The Tito’s "IDWTBA" is a powerful song about codependence decked out with AM transistor radio splendor. Lead singer Alex Lotito's vocals shift from croon to growl as he offers reflections—“apologies never seen to change a thing / I can sing pretty words but they never mean a thing”. Although IDWTBA has big singalong choruses, don’t be fooled by the track’s breeziness. The bittersweet lyrics about a relationship that has soured offer a heartbreaking narrative. However, this is all sweetened by organist Daniel Kirslis’ Hammond Organ which creates a soft soundbed you can ride towards some happier future.
Pick up a copy of Standard Electric Sessions EP here.
SC: I love the sentiment of the line “I believe our greatest fault comes when we forget to laugh”. Can you tell me a little about the meaning behind this?
AL: This song is essentially about sustaining a flawed relationship out of fear of being alone. The line about laughter is a bit sarcastic in this sense. Even when relationships have run their course it can be hard to let go. Sometimes it is easier to put on a smile, laugh, and shoot the shit like nothing is wrong. It’s not the healthy option, but it can be easier than facing facts. We all rely on delusions a little bit, right?
SC: Can you tell me a little bit about writing “IDWTBA”? How has your writing process changed since the last time we spoke?
AL: I spent a year in Sicily teaching English and I tried to write some songs when I was there. This was the first one I wrote when I got back. The melody actually came to me when I was in the bathroom. I started humming it, then I went and matched it to guitar. I kind of strung some words together to fit the melody and slowly some semblance of meaning started to take shape.
SC: What’s next for The Tito’s?
AL: Well, we released this EP a while ago and I think it’s time to start recording some new songs. We’re going to try to record some stuff at (our drummer) Zack’s house as he has a pretty decent set up. We’ve been writing some new songs this year and I’m really excited to capture these new sounds.
Other than that, we’re playing what might be our biggest show yet Friday May 11th opening for Cicada Rhythm at The Earl and then we play at Avondale Towne Cinema with The Last Tycoon and The Threadbare Skivvies. We’re also doing a little run through the South East in late June early July with stops on the Georgia, South Carolina, and North Carolina coasts.
Photo credit: Kati Balwin
skeleton's music is a soothing liniment made of empathy and insight. On “Mariposa” skeleton offers a fingerpicked pop devotional that includes dreamy woolgathering reflections about commitment and the transcendental possibility of now. Pedro’s Expressionist descriptions are finessed to their most poignant elements; “everyday when you awake / the orchestra all takes its place / your brain conducts a symphony / of muscle and bone, with each line pushing the narrative. skeleton joined me for a brief chat about inspiration, songwriting, and how fortunate we are to experience love.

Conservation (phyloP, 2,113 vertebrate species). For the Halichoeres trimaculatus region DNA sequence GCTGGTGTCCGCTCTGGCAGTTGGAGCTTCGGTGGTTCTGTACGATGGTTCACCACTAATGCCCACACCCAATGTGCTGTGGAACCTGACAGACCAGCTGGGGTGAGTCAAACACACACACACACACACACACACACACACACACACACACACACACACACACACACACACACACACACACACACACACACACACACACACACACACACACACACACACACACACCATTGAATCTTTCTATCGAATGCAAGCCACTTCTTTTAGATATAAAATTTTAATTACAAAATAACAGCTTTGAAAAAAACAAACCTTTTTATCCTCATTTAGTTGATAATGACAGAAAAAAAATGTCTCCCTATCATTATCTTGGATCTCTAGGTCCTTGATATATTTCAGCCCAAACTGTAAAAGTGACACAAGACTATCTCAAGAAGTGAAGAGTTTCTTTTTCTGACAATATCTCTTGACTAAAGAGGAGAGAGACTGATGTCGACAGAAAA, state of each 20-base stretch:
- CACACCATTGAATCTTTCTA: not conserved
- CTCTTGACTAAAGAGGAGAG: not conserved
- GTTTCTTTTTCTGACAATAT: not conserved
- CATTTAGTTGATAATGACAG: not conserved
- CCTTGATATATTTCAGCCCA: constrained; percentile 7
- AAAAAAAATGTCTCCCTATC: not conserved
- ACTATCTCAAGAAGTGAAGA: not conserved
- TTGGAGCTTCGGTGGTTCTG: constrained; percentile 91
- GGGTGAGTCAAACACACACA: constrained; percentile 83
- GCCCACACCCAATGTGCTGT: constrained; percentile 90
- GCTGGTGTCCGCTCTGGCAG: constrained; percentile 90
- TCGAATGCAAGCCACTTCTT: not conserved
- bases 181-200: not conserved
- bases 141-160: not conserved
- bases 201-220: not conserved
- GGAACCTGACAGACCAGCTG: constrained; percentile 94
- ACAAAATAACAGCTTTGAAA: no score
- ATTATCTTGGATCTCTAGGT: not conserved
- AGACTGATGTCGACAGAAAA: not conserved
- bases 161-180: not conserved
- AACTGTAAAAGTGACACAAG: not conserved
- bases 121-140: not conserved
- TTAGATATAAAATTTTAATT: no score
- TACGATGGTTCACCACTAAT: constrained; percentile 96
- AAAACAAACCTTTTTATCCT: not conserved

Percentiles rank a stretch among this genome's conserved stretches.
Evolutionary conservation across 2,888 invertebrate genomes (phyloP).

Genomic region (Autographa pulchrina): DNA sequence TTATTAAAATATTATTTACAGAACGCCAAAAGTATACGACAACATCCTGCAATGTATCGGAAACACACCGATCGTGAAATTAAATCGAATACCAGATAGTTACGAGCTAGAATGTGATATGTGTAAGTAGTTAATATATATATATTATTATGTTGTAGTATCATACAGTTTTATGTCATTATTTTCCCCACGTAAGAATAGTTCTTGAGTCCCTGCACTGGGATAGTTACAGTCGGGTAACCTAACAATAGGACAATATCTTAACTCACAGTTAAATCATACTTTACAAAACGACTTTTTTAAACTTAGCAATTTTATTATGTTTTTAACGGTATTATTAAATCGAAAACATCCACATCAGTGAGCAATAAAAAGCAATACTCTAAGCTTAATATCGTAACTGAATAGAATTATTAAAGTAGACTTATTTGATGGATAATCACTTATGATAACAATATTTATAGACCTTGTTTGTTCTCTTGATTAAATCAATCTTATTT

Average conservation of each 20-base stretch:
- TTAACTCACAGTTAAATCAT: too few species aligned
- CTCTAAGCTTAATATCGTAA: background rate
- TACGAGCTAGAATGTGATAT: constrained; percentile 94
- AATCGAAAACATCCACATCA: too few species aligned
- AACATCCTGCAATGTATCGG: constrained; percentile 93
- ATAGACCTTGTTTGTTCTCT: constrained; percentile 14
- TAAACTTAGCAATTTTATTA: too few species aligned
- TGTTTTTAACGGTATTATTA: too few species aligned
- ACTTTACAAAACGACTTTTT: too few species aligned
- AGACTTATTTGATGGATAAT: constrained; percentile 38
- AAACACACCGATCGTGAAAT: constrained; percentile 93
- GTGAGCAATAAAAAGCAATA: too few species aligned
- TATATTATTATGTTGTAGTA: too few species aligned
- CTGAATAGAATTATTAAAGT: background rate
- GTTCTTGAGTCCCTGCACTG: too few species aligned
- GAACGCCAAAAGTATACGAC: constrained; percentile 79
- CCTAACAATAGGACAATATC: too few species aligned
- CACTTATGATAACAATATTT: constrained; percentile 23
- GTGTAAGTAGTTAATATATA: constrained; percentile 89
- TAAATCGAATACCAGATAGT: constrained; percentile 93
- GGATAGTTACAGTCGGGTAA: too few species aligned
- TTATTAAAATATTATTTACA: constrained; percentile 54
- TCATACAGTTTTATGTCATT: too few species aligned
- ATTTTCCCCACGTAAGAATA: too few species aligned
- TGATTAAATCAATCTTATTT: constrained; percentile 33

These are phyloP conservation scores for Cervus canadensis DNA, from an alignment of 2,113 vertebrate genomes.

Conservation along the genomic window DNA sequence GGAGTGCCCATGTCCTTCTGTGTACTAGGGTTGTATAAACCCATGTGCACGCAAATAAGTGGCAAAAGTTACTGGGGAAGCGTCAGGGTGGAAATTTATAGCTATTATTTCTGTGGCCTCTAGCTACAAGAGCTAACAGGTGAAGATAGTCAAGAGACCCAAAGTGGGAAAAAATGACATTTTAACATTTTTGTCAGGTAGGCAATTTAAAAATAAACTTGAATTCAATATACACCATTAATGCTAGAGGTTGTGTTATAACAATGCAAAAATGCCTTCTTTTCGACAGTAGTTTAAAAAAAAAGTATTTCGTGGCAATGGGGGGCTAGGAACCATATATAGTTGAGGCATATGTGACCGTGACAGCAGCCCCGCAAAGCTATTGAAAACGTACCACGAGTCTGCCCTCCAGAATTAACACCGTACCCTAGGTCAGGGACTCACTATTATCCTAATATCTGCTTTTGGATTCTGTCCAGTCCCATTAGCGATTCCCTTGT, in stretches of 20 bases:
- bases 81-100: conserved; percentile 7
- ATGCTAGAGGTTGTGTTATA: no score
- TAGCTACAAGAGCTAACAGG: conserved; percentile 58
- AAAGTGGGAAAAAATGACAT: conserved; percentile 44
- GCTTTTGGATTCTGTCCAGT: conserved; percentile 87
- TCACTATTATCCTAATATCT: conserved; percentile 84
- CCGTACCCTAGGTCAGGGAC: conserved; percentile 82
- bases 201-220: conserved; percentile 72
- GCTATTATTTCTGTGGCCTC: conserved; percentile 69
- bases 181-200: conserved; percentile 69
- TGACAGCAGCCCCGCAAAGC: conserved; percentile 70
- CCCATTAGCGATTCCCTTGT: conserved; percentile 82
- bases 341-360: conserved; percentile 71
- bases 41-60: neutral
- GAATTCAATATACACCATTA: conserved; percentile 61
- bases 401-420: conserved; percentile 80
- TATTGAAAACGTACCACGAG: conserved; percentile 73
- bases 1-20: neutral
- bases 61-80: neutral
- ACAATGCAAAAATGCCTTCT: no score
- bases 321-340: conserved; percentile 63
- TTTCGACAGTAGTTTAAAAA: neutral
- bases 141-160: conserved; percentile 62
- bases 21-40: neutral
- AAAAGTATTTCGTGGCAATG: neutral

Pick up of a copy of skeleton was on the radio here.
SC: This song shifts quickly from meditative to declarative (“love make me blind”) can you tell me about this choice?
PLdV: It's always difficult for me to keep a song slow. This song is the latest example of this struggle. The sonic story still had somewhere to go, and I couldn't help but take it there.
SC: I love the lyrics “Cause everyday when you awake / the orchestra all takes its place / your Brain conducts a symphony of muscle and bone”/ and you know I’m not alone / grace take make home” Can you tell me about writing them? How did you devise metaphor?
PLdV: Mariposa is a song that's about being in awe of someone or something. In this case, it's about a lover whom I found to be incredibly graceful. Her movement was always deliberate and even in her stumblings she was elegant. Something as simple as saying her name would have her crane her slender neck and look at me—and these moments would always leave me alight. The mechanisms in place to produce such grace were so complicated and yet simple—sinew bone muscle etc all working in perfect concert.
It's grateful, too. The overcome odds of meeting someone like that here on the infinite expanse of space/time are something to hold precious.
So, it's a love song. It's an awe-song, and an "aww" song, but ultimately a love song. I love you, you're something precious and rare, and I'm so glad you've managed to flutter down to be next to me, you mad mechanism of beauty.
SC: Can you tell me about writing “Mariposa”?
PLdV: Writing this was easy because it was just a gut-check. Each line would ask that I check it against my feelings and it would be true.
SC: How does your community of songwriters inspire you?
PLdV: My community of songwriters is great and I'm pumped to have other local tunes to listen to.
Adelaide Tai’s latest offering “Blue” is an evocative patchwork of montages about whiskey soaked nights and missed connections. The narrative is interspersed with dynamic shifts highlighting its gossamer accompaniment. It’s a song that evokes Cat Power and Ryan Adams lovelorn anthems. “Blue” ends with a marvelous turnaround; the speaker’s eyes—which were clouded by smoke in the first verse—are now brimming with starlight as they reflect on the end of their relationship. It’s a watercolor reverie. Adelaide joined me for a brief chat about songwriting, repetition, and process.